The summons are indeed graphically stunning, and even more so on the ones that require five or more Djinni to use. The new Psynergies (such as Megacool, Serpent Fume, Cool Aura, and Rising Dragon) have incredibly detailed graphics, and the unleashes for the two most powerful weapons in the game (Excalibur and the Sol Blade - yep, folks, you can get it in here without a Gameshark) are stunning. The Sol Blade's unleash - Armageddon/Megiddo - actually looks pretty much like a fusion of an anime attack and the Meteor summon.

However, the standard four-point camera system still applies, and that makes the graphics very pixelated when you perform hyper attacks such as Spark Plasma, Freeze Prism, or any of the top-level spells that rotates the camera angle. (As if the Plasma series wasn't pixelated enough as it was...)

So sue me. I'm giving the graphics a nine.


One word: Oy.

It hurts to even think about this.

It's written like a bad piece of self-insertion fanfiction - tons of dialogue (though the new feature that allows you to speed through LEDS - Lengthy Expositional Dialogue Sequences - by holding B is quite nice. You'll get lots of use out of it), very little plot twists (except for the one involving Mars Lighthouse and the one with Ivan. >_< Oy.), and so much useless text that it makes a high school textbook seem like better reading.

Admittedly, there's some good dialogue (the whole sequence with Piers on the ship after leaving Lemuria, the Sheba sequence after Atteka Inlet, and the thoughts of the two antagonists in the Mars Lighthouse), but still, the dross outweighs the jewels here.

This earns the game its lowest mark ever: a 6.

Sidequests/Replay factor

I'll put it this way - it's higher than a hippie on acid.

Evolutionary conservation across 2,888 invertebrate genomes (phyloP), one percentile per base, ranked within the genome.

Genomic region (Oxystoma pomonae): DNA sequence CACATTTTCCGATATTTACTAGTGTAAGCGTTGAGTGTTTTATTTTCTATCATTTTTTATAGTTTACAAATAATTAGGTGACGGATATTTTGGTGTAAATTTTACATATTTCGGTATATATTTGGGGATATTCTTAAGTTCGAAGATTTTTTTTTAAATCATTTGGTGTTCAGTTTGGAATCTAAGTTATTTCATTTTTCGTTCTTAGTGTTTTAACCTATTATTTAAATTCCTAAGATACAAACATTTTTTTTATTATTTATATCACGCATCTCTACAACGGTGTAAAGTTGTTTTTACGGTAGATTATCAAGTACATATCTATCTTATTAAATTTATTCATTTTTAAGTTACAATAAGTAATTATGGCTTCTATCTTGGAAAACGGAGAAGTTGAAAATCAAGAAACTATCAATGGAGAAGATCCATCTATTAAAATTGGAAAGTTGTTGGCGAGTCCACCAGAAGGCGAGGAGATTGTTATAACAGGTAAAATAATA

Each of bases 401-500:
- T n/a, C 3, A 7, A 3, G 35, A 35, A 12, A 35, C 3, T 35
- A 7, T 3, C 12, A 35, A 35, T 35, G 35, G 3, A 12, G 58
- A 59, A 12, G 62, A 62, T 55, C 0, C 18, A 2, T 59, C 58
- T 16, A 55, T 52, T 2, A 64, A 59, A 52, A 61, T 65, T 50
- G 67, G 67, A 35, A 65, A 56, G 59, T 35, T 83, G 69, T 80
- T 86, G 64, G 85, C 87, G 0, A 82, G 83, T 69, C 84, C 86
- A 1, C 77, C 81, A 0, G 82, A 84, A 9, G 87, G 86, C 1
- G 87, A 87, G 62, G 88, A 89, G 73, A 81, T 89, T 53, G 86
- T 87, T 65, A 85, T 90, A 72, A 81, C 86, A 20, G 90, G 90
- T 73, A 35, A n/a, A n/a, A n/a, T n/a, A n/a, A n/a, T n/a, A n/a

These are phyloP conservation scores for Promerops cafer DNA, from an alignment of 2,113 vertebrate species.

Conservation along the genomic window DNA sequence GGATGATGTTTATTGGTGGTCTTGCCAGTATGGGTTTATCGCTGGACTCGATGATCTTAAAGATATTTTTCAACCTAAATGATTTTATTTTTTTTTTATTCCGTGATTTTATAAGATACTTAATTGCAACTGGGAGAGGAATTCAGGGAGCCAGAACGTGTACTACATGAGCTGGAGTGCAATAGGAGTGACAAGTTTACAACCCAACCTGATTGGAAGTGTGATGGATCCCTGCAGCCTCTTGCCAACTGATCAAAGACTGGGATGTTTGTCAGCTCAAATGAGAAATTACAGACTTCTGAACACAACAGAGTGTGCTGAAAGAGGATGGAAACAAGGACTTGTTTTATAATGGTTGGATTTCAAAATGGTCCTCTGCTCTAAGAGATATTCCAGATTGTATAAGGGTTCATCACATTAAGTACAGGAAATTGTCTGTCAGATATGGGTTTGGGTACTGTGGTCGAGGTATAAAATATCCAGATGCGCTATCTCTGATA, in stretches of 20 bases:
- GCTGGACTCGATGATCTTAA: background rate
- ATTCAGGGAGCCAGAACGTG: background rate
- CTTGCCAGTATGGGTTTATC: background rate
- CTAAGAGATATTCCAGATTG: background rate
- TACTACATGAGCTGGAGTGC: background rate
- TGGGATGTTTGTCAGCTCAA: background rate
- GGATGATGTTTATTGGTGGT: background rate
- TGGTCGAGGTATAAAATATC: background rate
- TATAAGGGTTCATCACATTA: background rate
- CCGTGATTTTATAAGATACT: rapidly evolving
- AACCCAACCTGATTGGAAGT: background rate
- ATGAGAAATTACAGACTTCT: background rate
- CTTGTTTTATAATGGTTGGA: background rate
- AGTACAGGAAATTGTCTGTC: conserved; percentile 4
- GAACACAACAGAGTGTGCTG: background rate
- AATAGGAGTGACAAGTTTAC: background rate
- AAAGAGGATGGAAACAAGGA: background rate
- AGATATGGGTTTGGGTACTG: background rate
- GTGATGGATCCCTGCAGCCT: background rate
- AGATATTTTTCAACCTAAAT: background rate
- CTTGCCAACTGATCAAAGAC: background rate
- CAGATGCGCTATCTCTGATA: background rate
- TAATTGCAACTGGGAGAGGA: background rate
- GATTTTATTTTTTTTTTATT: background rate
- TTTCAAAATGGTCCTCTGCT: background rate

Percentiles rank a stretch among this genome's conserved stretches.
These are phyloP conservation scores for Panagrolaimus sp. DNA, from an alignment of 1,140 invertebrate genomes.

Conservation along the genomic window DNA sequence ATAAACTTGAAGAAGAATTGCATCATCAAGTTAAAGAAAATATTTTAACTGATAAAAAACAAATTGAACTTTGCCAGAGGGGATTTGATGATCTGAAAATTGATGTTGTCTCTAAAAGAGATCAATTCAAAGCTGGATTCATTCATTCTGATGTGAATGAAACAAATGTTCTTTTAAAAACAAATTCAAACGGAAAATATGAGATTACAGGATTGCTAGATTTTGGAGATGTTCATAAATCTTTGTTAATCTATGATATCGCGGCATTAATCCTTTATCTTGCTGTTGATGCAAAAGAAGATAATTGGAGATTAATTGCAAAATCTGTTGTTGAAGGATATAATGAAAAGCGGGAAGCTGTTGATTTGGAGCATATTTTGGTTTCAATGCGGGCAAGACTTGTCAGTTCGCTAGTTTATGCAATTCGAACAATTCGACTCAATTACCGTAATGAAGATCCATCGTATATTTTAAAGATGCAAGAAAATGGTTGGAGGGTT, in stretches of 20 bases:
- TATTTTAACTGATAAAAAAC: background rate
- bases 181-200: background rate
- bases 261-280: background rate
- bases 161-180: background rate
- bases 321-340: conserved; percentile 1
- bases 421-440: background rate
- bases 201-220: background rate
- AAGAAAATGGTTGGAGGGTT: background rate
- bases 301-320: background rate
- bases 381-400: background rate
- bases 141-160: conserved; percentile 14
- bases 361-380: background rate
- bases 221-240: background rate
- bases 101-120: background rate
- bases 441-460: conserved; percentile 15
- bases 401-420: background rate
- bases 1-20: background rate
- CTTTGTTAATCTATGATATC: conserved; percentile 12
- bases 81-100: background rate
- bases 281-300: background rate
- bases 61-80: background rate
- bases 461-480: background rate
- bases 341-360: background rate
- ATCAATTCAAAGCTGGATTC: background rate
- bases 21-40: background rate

If you transfer a game from Golden Sun, you can get 72 Djinni. Yeah, you read that right. 72 Djinni, of which there's 18 of each element. Since each character can now equip 9 Djinni, there's far more classes, many upgrades to existing ones, and classes that are available only by equipping certain items.

The GS1 game can bring over certain events, such as the infamously Three Stooges-ish robbers from Vault or Feizhi (and her apparent crush on a party member), and those are uber-sidequests.

The single hardest sidequest is the search for the summons. I've spent over 10 hours levelling up and trying to find each Combo Tablet which enables the summons, and they're friggin' _hard_ to get, plus there are some that are guarded, and those bosses are arguably extremely hard. (Matter of fact, one can actually use your own Djinni to do summon damage to you. Yeah, that's right.)

Then there's the whole gigantic world map, the rusty weapons, the forge, the slots, the dice (_two_ kinds this time - stick with the original Lucky Dice if you want cash), the medallion spring (just like Tolbi, but better), and the ever-wonderful dungeons where you find monsters that can quite literally tear your head off (especially the ones who can put your Djinni on rest, whether or not you like it).

This earns the game a 10, hands down.

* * * * * * * * * * *


This is most definitely a game worth buying. The sheer complexity of the world made within will keep any gamer entranced for hours, perhaps even playing through the night, just to make it to the next major town or to solve the current puzzle.

This game earns the score of a nine, most definitely. (It's really 43/50, but that turns to 86%, and I'm rounding to the nearest 10%.)

Go, buy, rent, and enjoy. And in the name of God, get some sleep!

Reviewer's Rating:   4.5 - Outstanding

Originally Posted: 04/28/03, Updated 04/28/03